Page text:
Why Small Towns Have More Intense Surges of Flu

A busy street in Manhattan.
A busy street in Manhattan.
Photo: Pexels (Pixabay)

Whether you live in a huge metropolis or quiet small town, you’re not safe from the flu and you need to get your damn flu shot. But different U.S. cities do experience the flu differently. In the wake of the most devastating flu season seen in decades this past winter, a new study seems to show how and why the influenza virus hits some areas of the country harder than others.


It suggests that smaller cities and towns are more likely to experience shorter but more intense peaks of flu activity, while larger cities have to deal with flu cases spread more widely throughout the winter.

Researchers looked at countrywide data on people’s visits to the doctor for flu-like symptoms from 2002 to 2008, using it as a barometer for flu activity. Overall, they looked at visits made in over 600 regions of the country—in cities and towns of varying sizes as well as different patterns of organized movement. For example, cities like New York and Miami have lots of organized movement, because people live in densely packed residential neighborhoods and also need to flock to specific areas of the city for work.

Because the typically low humidity of winter helps the flu virus stay in the air longer, the researchers also looked at how changes in humidity influenced the patterns of flu transmission in these areas.

In the large, sprawling metropolises, the researchers found, flu season was more evenly spread out during the winter. And in smaller cities with less organized movement, like Atlanta, cases were more bunched together in shorter peaks of flu activity. Larger shifts in humidity did play a role in greater flu intensity, but mostly only in smaller cities.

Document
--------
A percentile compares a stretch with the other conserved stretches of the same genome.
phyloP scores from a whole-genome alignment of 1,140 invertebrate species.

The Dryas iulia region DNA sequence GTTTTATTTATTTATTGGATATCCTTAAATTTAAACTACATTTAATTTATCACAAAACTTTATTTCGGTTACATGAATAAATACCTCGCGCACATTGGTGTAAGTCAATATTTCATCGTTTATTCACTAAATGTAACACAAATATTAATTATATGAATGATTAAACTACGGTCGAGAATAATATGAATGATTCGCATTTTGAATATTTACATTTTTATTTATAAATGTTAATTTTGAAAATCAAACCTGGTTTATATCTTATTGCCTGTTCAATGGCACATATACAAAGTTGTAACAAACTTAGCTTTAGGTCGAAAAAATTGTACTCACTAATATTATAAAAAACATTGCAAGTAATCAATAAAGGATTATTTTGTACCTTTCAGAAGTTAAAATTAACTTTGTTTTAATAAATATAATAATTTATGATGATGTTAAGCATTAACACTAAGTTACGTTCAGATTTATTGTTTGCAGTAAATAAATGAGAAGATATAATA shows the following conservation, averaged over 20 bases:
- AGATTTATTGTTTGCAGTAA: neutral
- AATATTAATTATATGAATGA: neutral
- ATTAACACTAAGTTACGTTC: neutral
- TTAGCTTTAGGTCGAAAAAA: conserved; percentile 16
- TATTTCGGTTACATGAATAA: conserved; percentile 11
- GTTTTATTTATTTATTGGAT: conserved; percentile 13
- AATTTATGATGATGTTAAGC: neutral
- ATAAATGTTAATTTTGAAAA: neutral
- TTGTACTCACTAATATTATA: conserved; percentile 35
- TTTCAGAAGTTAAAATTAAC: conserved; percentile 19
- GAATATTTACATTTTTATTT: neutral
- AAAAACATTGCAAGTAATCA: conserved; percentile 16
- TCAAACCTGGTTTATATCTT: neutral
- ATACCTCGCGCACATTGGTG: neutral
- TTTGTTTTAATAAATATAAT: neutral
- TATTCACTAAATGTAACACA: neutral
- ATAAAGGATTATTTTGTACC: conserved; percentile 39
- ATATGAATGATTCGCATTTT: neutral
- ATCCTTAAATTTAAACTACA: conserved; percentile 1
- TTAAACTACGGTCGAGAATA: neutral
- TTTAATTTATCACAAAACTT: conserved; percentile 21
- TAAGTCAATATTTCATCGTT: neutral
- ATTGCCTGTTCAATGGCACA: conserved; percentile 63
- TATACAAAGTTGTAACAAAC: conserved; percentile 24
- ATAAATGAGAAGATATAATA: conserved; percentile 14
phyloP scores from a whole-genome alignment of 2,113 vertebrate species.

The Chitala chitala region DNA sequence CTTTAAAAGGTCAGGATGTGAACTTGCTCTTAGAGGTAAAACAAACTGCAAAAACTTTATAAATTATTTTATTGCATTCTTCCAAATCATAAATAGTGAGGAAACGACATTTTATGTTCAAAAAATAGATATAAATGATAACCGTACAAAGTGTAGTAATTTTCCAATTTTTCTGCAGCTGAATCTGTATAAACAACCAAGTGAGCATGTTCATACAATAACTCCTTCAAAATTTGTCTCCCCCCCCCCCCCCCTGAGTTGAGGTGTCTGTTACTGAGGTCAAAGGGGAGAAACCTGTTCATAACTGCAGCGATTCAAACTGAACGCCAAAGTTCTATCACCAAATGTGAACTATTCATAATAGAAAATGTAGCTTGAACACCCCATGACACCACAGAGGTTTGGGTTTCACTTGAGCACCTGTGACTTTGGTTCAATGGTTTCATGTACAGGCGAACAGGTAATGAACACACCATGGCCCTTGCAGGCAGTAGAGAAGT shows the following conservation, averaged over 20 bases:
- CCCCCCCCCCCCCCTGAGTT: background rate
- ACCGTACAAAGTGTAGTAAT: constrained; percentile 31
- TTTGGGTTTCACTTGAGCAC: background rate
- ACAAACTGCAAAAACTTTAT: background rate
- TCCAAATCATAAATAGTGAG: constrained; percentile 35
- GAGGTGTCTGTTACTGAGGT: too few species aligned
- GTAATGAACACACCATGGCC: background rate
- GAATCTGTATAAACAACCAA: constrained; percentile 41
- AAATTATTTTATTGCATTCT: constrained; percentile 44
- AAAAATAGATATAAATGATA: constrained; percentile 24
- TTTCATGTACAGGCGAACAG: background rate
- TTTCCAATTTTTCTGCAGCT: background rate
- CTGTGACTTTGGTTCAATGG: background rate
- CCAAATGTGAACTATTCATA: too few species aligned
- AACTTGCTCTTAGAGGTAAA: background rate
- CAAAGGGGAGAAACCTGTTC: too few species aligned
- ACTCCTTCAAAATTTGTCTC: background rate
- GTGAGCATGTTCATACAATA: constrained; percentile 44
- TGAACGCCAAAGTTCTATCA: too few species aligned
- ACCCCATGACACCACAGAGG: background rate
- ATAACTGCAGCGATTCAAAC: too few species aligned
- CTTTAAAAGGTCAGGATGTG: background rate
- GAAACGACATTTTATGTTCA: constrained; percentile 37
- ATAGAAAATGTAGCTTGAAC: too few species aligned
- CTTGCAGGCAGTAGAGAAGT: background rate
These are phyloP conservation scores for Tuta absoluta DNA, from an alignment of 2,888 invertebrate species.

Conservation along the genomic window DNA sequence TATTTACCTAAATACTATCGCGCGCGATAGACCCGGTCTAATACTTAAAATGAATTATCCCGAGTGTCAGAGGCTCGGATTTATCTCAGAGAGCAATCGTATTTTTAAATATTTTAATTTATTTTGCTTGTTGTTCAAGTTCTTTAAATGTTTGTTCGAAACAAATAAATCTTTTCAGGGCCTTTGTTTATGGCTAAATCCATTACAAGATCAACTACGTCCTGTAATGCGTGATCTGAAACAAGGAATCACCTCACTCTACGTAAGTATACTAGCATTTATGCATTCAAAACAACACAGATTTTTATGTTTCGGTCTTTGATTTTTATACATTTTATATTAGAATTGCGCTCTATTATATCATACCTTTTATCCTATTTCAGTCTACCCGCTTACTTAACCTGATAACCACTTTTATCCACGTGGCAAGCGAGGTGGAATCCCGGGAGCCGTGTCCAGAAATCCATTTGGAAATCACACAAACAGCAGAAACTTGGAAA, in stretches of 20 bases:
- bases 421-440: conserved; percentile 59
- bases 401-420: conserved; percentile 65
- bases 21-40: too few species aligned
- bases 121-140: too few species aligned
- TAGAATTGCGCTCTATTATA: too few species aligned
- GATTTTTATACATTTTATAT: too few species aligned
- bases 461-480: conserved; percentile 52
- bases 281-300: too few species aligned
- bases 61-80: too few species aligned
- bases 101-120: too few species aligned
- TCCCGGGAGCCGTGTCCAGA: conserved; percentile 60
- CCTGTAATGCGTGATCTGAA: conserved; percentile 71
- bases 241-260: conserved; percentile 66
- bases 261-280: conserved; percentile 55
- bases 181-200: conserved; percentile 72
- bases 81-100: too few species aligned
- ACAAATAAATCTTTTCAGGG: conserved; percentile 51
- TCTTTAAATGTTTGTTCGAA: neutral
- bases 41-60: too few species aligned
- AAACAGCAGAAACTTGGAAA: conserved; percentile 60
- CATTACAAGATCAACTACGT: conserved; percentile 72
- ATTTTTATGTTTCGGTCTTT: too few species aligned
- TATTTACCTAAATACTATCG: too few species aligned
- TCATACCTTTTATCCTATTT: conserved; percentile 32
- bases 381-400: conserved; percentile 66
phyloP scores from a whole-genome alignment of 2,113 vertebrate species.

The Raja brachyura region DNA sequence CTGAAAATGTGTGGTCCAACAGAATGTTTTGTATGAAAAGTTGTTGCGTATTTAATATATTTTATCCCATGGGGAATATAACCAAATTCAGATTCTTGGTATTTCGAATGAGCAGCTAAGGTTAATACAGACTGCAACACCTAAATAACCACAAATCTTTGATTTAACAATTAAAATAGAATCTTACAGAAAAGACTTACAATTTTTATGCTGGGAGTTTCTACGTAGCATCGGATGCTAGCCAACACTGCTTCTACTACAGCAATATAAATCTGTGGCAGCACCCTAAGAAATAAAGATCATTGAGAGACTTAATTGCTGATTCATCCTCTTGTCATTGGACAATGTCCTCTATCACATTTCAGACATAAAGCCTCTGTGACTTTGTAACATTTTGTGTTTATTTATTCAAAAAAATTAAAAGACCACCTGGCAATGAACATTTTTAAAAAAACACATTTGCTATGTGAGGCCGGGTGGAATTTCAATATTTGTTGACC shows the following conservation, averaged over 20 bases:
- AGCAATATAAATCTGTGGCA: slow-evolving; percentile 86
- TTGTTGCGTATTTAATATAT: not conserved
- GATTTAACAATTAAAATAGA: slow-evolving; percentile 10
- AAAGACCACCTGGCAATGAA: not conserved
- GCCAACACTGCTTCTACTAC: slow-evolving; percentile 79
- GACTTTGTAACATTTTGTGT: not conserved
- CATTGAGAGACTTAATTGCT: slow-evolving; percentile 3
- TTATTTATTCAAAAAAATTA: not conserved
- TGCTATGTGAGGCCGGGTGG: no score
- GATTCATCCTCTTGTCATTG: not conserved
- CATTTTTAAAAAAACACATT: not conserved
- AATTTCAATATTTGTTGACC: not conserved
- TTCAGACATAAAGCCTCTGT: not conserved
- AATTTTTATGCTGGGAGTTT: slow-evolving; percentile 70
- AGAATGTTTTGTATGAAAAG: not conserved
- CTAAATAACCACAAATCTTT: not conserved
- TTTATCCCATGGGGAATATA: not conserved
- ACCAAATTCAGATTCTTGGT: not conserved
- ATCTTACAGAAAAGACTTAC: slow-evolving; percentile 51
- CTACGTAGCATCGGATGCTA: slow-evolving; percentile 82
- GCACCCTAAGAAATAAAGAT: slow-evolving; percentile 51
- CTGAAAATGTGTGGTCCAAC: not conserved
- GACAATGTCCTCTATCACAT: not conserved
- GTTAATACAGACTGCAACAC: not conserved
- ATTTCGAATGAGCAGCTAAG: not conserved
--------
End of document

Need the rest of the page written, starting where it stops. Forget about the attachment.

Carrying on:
The findings, published Thursday in Science, were somewhat surprising, according to lead author Benjamin Dalziel, a infectious disease ecologist at Oregon State University.

“It was counterintuitive to us that the larger cities with more highly organized movement patterns would have the more diffuse epidemic,” Dalziel told reporters in a media conference held Tuesday.


While it’s known that humidity can affect the spread of flu, Dalziel and his team say that this effect is less apparent in places where people are more densely packed together. That’s because, in these areas, the flu can more easily rely on close contact between people to stay active throughout the winter, regardless of how humid it is. In smaller cities without these living conditions, the effect of low humidity is more pronounced, helping cause peaks of snotty, sniffling disease.

“We are not saying that any one city is more dangerous than another,” said Dalziel, “That said, we did find that in small towns the influence of cases appear to occur in a smaller period of time. So that more intensely focused pattern [can] affect the capacity of a healthcare system.”


Dalziel and his team believe their approach could be adapted to study how other infectious diseases, including pandemic flu strains that are spread outside of the flu season, spread differently from city to city. It could also be used to study transmission patterns in major cities outside of the U.S. as well. And the more data that comes in, they added, the more likely that we could someday predict how the flu will spread before it even gets here, which would allow us to better respond to it.

In smaller cities, that might involve providing added resources to hospitals and doctors so they can better handle an sharp influx of flu victims. While in larger cities, the better strategy would be making it harder for the flu to spread from person to person. We might even someday know, on a city-by-city level, when exactly is the optimal time for people to get vaccinated.


All of the predictive tricks are still a long ways off, Dalziel noted. And while their research does take a close look at how climate affects flu spread, his team is careful to point out that their research isn’t meant to figure out how the current trends in climate change could change the flu season.

“It’s important to note that our analysis was not designed to predict precisely what will happen with flu epidemics under climate change,” he said.


The 2018-2019 flu season could start as early as late October. It takes two weeks after the flu shot to be fully protected, so go get vaccinated!



Born and raised in NYC, Ed covers public health, disease, and weird animal science for Gizmodo. He has previously reported for the Atlantic, Vice, Pacific Standard, and Undark Magazine.



My arm was actually sore for TWO days, thank you very much. It’s better now.

I got the flu once each year, like clockwork, until I started getting flu shots in 2006. I haven’t had it a single time since that first shot. I’m gonna go ahead and believe that it’s helping.